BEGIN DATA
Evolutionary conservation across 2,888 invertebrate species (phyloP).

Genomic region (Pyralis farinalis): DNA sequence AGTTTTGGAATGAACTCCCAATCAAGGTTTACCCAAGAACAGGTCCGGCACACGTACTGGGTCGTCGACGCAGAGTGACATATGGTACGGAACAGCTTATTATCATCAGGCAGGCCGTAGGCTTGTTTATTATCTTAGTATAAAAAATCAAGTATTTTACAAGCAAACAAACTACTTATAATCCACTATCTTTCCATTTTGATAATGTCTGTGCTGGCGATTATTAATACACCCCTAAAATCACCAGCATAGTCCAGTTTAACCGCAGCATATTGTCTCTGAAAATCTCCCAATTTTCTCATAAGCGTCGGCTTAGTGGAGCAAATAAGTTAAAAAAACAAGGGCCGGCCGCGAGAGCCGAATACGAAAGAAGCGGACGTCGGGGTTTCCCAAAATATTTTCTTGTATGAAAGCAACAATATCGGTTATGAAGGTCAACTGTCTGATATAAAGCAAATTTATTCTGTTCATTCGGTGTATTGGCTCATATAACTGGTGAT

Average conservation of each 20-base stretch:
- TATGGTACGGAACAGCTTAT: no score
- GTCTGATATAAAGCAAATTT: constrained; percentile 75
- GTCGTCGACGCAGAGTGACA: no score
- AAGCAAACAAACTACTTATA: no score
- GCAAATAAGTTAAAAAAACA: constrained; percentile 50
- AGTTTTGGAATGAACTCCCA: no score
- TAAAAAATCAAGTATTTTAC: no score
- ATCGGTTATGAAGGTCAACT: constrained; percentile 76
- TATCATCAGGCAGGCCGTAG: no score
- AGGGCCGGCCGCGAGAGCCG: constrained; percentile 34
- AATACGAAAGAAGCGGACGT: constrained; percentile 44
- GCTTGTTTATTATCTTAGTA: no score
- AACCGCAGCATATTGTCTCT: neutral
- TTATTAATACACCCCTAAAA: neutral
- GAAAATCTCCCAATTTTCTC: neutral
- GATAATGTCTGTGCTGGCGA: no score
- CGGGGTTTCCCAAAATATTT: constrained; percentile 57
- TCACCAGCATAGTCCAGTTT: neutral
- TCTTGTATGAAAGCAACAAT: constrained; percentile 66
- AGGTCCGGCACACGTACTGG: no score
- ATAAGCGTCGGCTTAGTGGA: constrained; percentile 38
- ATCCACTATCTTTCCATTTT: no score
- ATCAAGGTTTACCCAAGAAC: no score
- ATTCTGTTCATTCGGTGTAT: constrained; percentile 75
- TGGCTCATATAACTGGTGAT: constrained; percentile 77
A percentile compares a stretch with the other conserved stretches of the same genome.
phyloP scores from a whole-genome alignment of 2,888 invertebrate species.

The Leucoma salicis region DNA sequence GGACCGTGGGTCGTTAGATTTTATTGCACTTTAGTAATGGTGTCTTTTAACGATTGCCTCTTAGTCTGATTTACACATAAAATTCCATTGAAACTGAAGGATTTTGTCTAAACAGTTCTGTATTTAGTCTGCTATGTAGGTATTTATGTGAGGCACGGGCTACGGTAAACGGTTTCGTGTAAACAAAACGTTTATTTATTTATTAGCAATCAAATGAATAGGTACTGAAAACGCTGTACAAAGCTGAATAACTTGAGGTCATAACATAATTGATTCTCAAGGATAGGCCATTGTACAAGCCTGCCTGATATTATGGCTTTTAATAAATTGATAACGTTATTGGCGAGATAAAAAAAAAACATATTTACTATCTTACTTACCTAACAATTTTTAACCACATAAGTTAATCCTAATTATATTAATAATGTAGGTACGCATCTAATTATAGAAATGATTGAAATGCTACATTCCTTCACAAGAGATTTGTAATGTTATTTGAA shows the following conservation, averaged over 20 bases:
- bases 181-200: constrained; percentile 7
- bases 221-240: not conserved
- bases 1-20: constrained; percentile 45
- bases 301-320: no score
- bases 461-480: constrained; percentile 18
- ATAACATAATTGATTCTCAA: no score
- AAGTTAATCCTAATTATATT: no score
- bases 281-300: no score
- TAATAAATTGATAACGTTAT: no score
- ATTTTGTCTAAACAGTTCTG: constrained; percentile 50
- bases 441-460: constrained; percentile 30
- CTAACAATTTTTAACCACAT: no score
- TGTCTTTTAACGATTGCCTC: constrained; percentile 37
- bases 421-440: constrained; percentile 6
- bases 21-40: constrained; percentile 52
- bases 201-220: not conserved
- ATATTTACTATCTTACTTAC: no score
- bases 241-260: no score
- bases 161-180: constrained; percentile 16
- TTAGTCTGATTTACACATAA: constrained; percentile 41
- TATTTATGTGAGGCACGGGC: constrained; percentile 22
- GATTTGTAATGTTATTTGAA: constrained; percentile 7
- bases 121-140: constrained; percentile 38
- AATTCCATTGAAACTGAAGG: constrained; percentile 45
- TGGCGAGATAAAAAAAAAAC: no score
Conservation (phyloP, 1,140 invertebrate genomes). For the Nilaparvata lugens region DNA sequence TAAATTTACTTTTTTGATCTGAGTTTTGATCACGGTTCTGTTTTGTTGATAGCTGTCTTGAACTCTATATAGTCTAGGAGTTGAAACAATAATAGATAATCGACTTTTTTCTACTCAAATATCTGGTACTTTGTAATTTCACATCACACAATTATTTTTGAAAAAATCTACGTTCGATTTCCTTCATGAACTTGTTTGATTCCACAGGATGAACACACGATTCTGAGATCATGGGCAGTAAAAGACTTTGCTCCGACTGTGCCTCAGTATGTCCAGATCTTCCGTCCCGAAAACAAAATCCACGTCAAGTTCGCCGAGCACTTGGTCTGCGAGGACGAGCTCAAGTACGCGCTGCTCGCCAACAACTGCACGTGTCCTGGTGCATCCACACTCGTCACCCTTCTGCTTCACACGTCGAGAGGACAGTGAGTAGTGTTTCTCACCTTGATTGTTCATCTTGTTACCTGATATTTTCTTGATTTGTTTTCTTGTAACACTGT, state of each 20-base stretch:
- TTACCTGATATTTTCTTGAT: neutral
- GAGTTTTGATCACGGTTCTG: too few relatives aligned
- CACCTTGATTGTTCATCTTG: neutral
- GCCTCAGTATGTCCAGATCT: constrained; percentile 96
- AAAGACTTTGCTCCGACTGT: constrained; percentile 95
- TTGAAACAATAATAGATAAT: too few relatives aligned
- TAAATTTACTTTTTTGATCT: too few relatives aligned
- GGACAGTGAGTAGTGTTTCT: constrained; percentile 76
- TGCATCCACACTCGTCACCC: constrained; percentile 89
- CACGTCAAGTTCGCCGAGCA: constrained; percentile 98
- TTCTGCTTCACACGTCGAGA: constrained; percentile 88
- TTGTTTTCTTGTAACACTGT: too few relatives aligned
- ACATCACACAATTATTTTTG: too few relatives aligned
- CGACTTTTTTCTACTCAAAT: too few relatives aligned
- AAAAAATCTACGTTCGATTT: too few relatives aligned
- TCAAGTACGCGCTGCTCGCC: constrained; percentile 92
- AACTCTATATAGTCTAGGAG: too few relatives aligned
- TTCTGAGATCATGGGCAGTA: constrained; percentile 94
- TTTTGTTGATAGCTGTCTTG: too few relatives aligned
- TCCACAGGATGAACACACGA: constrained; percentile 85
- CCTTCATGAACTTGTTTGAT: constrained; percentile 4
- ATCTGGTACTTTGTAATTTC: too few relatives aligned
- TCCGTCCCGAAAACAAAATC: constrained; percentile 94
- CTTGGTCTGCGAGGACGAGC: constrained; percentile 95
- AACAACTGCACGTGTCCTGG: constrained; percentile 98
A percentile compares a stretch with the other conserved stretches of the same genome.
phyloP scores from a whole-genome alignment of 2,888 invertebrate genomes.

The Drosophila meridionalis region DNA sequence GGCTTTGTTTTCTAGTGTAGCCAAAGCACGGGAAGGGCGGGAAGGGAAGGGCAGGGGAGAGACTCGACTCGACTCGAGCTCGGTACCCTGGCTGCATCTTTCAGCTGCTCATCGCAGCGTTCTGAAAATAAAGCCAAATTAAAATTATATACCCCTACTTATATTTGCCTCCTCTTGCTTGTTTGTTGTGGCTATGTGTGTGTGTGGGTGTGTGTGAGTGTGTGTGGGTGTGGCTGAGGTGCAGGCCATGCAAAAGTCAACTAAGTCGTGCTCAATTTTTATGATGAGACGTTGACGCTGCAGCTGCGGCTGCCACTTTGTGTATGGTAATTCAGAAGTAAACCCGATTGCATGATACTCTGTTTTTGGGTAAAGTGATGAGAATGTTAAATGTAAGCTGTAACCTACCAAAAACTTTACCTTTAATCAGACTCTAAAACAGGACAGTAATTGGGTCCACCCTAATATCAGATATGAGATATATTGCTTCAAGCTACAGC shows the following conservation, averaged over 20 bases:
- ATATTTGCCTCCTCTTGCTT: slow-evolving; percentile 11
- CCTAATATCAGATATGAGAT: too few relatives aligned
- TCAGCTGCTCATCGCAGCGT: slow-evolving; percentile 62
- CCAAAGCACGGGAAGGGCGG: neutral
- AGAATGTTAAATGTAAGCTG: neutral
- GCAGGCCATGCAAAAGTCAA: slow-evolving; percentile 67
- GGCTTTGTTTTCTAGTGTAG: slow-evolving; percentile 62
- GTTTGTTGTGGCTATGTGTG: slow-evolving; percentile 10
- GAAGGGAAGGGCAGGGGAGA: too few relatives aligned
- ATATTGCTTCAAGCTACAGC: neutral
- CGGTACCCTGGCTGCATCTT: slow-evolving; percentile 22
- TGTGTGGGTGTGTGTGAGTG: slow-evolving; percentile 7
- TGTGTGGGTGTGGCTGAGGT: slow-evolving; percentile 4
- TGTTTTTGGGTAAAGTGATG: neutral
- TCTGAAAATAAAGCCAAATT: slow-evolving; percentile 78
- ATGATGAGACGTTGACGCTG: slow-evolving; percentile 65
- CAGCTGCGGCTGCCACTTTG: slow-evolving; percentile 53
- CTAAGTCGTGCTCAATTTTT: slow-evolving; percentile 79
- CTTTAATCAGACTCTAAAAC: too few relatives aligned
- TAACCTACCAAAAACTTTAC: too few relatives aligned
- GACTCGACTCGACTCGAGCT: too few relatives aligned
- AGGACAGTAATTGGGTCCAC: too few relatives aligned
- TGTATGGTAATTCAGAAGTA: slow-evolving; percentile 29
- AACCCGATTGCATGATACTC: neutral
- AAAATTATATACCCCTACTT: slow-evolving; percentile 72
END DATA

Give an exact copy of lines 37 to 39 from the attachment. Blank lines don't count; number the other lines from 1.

- ATAACATAATTGATTCTCAA: no score
- AAGTTAATCCTAATTATATT: no score
- bases 281-300: no score